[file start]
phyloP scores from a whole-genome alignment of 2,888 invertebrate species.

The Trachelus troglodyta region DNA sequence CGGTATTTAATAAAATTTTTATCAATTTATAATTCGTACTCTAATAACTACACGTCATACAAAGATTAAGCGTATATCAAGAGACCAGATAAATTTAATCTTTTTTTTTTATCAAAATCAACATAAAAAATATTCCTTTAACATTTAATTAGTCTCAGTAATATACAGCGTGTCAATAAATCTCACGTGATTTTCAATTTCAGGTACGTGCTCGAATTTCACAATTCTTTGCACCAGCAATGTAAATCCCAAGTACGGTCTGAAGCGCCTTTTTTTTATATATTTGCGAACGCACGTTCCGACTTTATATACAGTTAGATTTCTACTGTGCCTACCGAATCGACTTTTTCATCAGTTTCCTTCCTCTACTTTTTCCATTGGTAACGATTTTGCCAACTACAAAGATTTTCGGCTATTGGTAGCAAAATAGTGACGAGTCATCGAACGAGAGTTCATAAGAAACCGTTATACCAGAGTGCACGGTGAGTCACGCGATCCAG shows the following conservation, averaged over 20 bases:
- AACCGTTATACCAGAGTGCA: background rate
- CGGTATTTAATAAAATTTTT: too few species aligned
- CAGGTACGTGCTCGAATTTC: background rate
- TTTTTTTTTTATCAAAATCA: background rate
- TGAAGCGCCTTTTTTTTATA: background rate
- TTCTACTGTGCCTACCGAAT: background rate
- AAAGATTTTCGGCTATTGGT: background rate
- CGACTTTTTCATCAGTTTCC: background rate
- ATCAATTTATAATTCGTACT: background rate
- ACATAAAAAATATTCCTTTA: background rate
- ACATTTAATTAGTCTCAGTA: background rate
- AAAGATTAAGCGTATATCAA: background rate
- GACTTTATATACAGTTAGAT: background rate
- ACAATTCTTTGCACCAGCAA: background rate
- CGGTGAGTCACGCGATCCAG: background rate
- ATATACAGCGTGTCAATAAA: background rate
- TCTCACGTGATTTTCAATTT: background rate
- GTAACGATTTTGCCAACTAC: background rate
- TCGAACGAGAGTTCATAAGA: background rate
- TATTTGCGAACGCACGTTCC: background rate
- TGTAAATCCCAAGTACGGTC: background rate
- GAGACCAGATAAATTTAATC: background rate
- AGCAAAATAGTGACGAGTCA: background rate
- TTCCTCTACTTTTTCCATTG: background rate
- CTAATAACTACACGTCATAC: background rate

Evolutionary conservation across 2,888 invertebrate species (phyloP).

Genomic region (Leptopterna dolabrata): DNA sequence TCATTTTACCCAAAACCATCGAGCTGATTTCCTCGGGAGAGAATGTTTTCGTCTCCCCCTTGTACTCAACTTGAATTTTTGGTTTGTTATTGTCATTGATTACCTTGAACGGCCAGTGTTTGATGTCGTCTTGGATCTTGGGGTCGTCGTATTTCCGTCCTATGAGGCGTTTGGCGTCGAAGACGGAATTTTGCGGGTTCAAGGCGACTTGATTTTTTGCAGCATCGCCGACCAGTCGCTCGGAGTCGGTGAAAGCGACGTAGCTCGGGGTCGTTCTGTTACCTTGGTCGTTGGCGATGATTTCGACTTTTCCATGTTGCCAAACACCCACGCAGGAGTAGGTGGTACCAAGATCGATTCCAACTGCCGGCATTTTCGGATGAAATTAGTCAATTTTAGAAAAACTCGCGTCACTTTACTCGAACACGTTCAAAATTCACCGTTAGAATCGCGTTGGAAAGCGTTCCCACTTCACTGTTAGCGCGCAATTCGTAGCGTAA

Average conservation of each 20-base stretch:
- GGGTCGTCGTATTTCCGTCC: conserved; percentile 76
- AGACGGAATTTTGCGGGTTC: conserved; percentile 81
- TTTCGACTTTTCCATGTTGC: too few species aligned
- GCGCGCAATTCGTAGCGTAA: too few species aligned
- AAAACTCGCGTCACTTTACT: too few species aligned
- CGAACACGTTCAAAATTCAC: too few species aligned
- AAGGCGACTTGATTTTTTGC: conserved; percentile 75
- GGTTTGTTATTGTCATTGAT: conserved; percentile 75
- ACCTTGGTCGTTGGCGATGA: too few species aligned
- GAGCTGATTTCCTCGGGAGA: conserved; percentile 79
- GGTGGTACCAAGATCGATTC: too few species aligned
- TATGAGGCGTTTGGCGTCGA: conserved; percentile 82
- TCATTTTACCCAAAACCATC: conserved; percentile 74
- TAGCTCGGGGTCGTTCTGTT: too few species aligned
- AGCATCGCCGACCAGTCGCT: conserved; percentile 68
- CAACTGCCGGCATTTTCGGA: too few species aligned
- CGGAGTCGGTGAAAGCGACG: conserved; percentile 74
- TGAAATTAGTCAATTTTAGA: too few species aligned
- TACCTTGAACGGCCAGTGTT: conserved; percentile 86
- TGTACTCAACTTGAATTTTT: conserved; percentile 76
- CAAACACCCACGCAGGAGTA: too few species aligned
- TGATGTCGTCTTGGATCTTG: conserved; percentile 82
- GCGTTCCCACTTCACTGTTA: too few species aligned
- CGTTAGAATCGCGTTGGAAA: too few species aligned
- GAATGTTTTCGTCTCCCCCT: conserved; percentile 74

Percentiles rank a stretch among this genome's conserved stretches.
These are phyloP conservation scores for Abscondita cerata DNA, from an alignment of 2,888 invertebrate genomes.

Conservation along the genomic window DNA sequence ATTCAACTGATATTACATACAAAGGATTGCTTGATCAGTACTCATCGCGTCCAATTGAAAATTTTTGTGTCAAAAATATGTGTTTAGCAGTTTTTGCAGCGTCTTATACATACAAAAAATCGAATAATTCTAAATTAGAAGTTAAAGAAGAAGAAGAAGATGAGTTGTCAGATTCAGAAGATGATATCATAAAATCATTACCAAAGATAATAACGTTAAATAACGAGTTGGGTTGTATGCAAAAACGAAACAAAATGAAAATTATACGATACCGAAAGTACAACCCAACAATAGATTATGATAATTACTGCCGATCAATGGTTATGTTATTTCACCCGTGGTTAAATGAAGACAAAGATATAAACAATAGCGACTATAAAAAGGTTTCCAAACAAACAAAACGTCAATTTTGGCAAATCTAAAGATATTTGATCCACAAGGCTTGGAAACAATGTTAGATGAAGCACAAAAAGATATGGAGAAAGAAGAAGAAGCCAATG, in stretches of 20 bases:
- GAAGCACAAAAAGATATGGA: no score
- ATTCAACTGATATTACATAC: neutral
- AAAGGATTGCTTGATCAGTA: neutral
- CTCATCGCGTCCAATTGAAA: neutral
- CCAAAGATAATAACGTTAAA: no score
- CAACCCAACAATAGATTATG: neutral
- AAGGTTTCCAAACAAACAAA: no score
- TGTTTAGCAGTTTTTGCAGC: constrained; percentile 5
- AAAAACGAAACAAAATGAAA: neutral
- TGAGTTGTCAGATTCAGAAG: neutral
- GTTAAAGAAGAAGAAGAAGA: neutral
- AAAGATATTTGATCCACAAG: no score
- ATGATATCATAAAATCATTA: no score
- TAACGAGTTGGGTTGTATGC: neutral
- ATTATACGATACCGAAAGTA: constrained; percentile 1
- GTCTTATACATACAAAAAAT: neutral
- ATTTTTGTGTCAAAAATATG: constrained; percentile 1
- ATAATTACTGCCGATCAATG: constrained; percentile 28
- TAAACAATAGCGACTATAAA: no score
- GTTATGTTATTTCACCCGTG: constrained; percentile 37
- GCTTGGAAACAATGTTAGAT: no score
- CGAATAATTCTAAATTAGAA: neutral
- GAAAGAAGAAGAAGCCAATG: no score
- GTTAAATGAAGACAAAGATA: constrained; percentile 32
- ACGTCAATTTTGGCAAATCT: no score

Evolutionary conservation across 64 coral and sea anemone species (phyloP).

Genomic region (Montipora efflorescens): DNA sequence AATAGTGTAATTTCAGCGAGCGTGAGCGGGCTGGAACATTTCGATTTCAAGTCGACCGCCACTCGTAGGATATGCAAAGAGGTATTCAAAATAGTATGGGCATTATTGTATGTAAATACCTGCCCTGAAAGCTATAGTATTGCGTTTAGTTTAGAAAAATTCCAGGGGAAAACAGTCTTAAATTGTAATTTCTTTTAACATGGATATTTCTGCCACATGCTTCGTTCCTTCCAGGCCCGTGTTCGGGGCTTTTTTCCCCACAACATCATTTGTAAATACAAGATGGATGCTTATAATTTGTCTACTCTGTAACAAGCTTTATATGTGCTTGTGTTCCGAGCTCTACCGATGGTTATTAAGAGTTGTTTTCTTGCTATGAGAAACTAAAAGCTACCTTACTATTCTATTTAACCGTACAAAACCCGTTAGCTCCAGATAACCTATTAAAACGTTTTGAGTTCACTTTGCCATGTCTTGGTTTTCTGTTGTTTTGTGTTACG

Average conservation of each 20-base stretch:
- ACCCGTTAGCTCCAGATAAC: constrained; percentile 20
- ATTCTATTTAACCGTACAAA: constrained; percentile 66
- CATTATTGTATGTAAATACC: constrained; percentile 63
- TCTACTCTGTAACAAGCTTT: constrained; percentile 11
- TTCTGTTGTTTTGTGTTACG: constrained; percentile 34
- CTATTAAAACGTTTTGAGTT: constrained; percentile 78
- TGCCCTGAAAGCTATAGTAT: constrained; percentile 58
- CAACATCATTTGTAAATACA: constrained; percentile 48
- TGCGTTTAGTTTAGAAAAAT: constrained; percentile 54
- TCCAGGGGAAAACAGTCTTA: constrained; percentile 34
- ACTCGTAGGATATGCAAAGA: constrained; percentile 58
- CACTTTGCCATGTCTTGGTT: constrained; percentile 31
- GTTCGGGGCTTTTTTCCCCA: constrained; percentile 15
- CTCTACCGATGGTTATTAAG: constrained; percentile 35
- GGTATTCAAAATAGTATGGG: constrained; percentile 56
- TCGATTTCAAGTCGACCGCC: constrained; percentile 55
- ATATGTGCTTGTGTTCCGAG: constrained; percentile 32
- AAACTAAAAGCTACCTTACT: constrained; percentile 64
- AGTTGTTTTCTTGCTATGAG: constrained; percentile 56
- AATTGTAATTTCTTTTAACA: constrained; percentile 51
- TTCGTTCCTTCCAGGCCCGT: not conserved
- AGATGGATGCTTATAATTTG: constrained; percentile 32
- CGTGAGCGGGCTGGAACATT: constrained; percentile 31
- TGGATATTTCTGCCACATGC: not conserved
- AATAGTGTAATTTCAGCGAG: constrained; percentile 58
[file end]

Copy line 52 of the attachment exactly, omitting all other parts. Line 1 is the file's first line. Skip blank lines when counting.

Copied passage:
- TGATGTCGTCTTGGATCTTG: conserved; percentile 82